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Choosing a flight by price

Worthing, United...
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Choosing a flight by price

Just received an email from Trip Adviser offering me cheap flights to various destinations including Atlanta where I am flying to next month.

Special cheap price with Last Minute, £440, not bad you think. Me to. Flights with KLM and Delta. Great.

So next step check price with KLM, £476 plus a credit card charge, back to Last Minute, I mean that's a saving of £36.

Go through booking process with Last Minute, £487 plus credit card charge. Now I've lost the £36 saving and they've added on £11.

This example shows exactly how these online bookers work, headline price which doesn't exist rising to more than booking direct.

Jackie

Edited: 5:52 am, March 22, 2013
Fredericia, Denmark
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1. Re: Choosing a flight by price

Most online booking agencies don't have online inventories of the airlines. That would simply be too expensive.

Worthing, United...
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2. Re: Choosing a flight by price

Hi

After I obviously rejected the booking, I already have flights anyway, this was just an experiment, the cheaper price which doesn't actually exist was still being advertised by Last Minute.

If I have access to current airline prices why can't the flight bookers, I'm sure they could have something installed to automatically update prices. But then that would show an honest comparison and they are not in that business. Their business is to extract as much money as possible from an unsuspecting person and offer the least customer service.

Jackie

Edinburgh, United...
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3. Re: Choosing a flight by price

If the price went up before you completed the booking wouldn't that mean LM did in fact have live access to the price? I don't know why these booking sites can't show the right price from the beginning but as Hans suggests, it may be a financial issue. It can go both ways as well, sometimes the price comes when you pick your flights.

Worthing, United...
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4. Re: Choosing a flight by price

Hi Lex

My point was that the price became greater as I made the booking but was still shown as the lower price when I went back to Last Minute, and not just by using the back button on my browser, I closed it down then went to KLM, closed KLM and went to Last Minute.

ie, they were still saying they had cheaper flights for the days I wanted to book than they actually had. And I was booking as one person so saying maybe they only had one ticket at that price was also untrue.

It proves exactly what we all say about booking direct, it is often cheaper by the time you actually purchase your tickets than booking with an online agent.

Jackie

Edinburgh, United...
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5. Re: Choosing a flight by price

"My point was that the price became greater as I made the booking but was still shown as the lower price when I went back to Last Minute"

Sure, I got that. But as I said, it goes both ways, sometimes the price comes down.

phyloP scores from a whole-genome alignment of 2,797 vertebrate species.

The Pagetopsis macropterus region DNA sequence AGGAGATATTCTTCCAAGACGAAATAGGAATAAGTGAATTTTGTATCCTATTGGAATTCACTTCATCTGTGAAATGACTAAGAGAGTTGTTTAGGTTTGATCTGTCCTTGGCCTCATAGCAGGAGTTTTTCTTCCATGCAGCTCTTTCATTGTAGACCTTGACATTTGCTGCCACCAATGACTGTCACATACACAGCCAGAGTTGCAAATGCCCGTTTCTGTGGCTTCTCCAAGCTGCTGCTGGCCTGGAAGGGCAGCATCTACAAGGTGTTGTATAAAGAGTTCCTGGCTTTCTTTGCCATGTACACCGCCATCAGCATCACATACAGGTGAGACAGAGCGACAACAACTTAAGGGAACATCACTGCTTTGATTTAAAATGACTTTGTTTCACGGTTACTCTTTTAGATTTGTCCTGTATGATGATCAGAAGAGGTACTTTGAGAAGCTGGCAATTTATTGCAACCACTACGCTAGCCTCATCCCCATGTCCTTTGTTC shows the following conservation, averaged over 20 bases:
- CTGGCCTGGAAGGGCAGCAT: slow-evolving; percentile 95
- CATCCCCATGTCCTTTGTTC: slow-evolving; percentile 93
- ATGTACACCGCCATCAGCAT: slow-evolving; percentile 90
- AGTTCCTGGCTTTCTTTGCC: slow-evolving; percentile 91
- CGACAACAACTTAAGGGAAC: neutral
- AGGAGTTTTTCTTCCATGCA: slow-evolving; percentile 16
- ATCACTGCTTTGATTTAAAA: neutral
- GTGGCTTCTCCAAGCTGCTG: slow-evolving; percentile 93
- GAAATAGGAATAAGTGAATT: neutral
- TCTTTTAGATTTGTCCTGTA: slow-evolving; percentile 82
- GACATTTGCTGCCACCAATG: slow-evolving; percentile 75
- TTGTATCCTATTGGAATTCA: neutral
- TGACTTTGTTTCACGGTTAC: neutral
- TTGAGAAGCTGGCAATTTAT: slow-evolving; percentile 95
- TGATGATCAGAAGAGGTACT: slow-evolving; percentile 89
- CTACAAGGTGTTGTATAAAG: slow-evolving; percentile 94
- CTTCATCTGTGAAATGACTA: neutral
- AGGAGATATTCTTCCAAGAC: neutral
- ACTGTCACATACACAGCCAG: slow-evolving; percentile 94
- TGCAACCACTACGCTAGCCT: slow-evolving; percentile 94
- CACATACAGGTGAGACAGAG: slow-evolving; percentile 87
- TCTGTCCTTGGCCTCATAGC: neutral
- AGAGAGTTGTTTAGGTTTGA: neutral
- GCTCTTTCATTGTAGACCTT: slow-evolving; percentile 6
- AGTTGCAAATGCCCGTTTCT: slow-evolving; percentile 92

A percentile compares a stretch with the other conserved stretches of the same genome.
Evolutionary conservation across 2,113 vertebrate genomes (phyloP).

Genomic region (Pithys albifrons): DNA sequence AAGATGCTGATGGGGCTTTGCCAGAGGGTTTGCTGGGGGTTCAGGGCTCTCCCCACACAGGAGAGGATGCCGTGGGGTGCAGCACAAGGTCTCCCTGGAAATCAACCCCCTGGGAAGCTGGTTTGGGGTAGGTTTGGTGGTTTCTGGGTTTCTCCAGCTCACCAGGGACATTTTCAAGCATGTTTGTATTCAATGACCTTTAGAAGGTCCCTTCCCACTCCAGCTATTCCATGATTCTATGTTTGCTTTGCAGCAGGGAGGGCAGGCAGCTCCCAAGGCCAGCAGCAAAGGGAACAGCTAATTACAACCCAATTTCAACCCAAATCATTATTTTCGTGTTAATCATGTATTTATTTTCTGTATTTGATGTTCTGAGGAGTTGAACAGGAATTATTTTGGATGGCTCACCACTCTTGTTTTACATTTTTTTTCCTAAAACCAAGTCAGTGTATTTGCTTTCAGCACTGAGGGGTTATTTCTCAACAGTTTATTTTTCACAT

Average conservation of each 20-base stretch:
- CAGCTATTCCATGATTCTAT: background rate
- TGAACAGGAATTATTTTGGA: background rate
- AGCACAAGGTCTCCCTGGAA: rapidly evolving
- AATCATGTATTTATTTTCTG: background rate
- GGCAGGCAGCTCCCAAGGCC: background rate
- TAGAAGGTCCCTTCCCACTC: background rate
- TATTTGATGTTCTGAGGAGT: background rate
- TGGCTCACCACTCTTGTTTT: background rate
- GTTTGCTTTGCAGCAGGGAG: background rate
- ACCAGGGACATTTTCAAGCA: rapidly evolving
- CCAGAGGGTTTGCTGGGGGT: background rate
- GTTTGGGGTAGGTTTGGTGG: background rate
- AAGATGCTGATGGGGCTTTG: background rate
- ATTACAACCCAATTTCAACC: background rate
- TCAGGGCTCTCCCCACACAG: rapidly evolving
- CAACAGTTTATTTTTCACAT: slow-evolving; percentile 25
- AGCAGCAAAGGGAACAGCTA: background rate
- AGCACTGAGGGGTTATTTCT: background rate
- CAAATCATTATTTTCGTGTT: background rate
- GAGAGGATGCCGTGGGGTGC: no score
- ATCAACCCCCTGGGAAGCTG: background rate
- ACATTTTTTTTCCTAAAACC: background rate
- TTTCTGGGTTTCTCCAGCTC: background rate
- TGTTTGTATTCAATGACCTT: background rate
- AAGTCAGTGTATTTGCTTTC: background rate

UK
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6. Re: Choosing a flight by price

If the price went up before you completed the booking wouldn't that mean LM did in fact have live access to the price?

==================

No. To take a notorious example, eDreams, I've been on their site, done a test booking for a flight advertised on their site at £x, and at the final stage been informed 'between booking and confirmation the airline price went up by £20 so its now £x+20'.

You might say "thats fair enough that can happen", except that 30 minutes later I did the exact same thing, got the same first 'offer' at £x, and then the final stage before 'purchase' got the same message 'between booking and confirmation the airline price went up by £20 so its now £x+20'. (and this of course doesn't even allow for the fact that a day later they would likely send you an email saying its gone up another £100. )

Others have reported the exact same behavior with Cheapoair and various other third parties. These are IMO the classic 'bait and switch'

Italy
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7. Re: Choosing a flight by price

Sometimes they are a bit of a con because a lot of people don't check the final price before they give their credit card details and assume the initial price is what they're being charged, I always check out 3rd party websites mainly to get an idea of what's on offer but newarly always book direct with the airline.

Edinburgh, United...
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8. Re: Choosing a flight by price

Agreed, that's a fairly common occurrence on 3rd party sites. But again, the price sometimes come down as well, at least on some sites so I wouldn't necessarily call it a bait and switch tactic. I don't have any first-hand knowledge so if somebody knows better they should feel free to correct me but here's how I imagine it works on a 3rd party site: For whatever reason, the site does not update prices live but only at certain times. This means the price you are shown when you search for a flight may be out of date. If you then proceed with the booking, the system will look up the current price at whatever database or booking system the 3rd party site uses and if the price has changed, you get the message 'sorry, the price has gone up' (or come down). Of course, it's entirely possible that some sites deliberately show an artificially low price (in which case it's clearly bait-and-switch) but if this is how 3rd party sites work it isn't *inherently* bait-and-switch (IMO).

Edit: That was in response to Joe's post.

Edited: 7:30 am, March 22, 2013
9. Re: Choosing a flight by price

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